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This blog aims to make "evidence-based medicine" understandable to the lay person
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Tuesday, April 30, 2013

What are kidney stones? What are the symptoms of kidney stones?

Stones in the kidneys are a common clinical problem. You might see this medically referred to as "nephrolithiasis" or "urolithiasis".  For reasons not fully understood, the prevalence of kidney stones seems to be increasing. This could be related to the increase in obesity rates, dietary changes (availability of cheap, high sugar, high salt fast foods), or maybe, even changes in the climate (global warming!). Warmer weather is a known risk factor for kidney stones; which is probably why their prevalence in southeastern U.S. is 31% higher than the northwestern region!

So what are kidney stones made of?
Most stones are composed of calcium (up to 80%) . This calcium is usually found in combination with oxalate or phosphate. There are other non-calcium stones as well (for instance, those made of uric acid, cystine, drugs, etc) which are not encountered as often. Frequently, the stones can actually be a "mixed", having a bit of everything. If you have, or if you passed kidney stones, it is important to know what are they made of, since the treatment could be different depending on the type of stones present. The worst treatment approach to treating kidney stones is to assume that a stone is a stone is a stone! I will talk about this in my following posts.


Symptoms of kidney stones:

Usual symptoms of kidney stones can range from "no-symptoms" (wherein they might be discovered incidentally), to the impressive. This would also depend on the location of the stone along the urinary tract, the stones' size, and whether the stones are causing any kind of obstruction to the flow of urine. Small stones that  sit tight in the kidney might not cause any symptoms. Bigger ones could cause back or flank pain. When stones start to move and obstruct the flow or urine, the pain could start to radiate towards the groin as the stone makes it way down the ureter (the tube that carries urine from the kidney to the bladder). This pain could "come and go" in spasms (called "renal colic"), and be excruciating. Anecdotal claims suggest that it could be one of the most painful things known to man (and rank a close second for women, with childbirth!). The pain could be bad enough to make patients throw up. It could also be confused with other medical entities like appendicitis, ectopic pregnancy, or diverticulitis. Imaging studies like CT scans or ultrasound can help in differentiating between these. However, tiny stones are known to pass without causing any pain, until patients hear that "plonk" in their toilet! Sometimes patient might not pass a discrete stone, but continue to pass smaller pieces of debris, often referred to as "sand in the urine".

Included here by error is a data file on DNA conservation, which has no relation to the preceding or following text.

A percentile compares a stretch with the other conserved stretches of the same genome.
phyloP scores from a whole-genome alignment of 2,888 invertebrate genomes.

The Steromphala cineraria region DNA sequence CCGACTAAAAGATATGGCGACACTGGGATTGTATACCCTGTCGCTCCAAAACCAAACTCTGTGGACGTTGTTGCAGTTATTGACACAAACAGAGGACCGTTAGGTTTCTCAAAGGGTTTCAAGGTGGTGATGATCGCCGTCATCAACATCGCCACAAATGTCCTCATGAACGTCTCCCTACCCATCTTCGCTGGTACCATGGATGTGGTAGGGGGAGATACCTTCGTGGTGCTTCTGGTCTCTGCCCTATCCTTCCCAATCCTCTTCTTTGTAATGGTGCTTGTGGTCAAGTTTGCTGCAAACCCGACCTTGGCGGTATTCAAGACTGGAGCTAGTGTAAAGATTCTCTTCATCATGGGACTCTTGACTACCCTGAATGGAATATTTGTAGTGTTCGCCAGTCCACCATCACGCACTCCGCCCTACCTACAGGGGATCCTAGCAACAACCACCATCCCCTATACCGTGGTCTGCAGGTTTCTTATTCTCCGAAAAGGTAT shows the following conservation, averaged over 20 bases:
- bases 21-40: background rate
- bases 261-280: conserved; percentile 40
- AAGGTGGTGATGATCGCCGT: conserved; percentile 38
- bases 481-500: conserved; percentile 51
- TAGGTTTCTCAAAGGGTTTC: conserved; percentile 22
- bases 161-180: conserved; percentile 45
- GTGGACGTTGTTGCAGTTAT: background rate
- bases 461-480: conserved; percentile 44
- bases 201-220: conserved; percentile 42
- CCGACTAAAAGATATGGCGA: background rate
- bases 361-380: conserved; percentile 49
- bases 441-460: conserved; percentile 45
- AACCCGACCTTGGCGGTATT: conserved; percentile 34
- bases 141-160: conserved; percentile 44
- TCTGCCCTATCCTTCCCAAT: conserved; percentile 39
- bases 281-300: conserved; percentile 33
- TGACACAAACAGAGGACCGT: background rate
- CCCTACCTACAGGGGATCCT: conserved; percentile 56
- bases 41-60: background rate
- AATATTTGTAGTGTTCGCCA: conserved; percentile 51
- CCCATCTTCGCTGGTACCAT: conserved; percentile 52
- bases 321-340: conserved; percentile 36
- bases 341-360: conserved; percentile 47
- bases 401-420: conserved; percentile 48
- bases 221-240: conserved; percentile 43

Pictorial representation of the urinary tract, with possible sites for the stone (in grey) to get stuck in. Symptoms depend on the stone size and location

Since stones do cause physical destruction of the superficial layers of the urinary tract, it is not unusual to see blood in the urine. The worst case scenario however is when a stone gets stuck in the urinary tract leading to obstruction to the outflow of urine and urinary stasis. Bacteria love static urine since it is an excellent medium for them to breed and grow, thus leading to an infection! Any kind of obstruction in the urinary tract in conjunction with infection is a medical emergency requiring immediate intervention.

Other less common symptoms include vague abdominal pain, urinary urgency or frequency, difficulty urinating, testicular pain, nausea, etc.

The above paragraphs describe the acute, short term symptoms of kidney stones. But what about the long term consequences? The most common long term consequence is, well, another kidney stone. People who have had one kidney stone are much more likely to develop another one (depending on their risk factors). There are data to suggest that the likelihood of forming another stone could be as high as 40% in five years, and 50% in 10 years! Needless to say, treatment of a kidney stone does not end with its removal/passage, but needs to actively focus on the preventive aspect of minimizing the risk of recurrence.

The other question that needs to be addressed over the long term is whether kidney stones can cause kidney disease or kidney failure? For the answer to that question, read on....!

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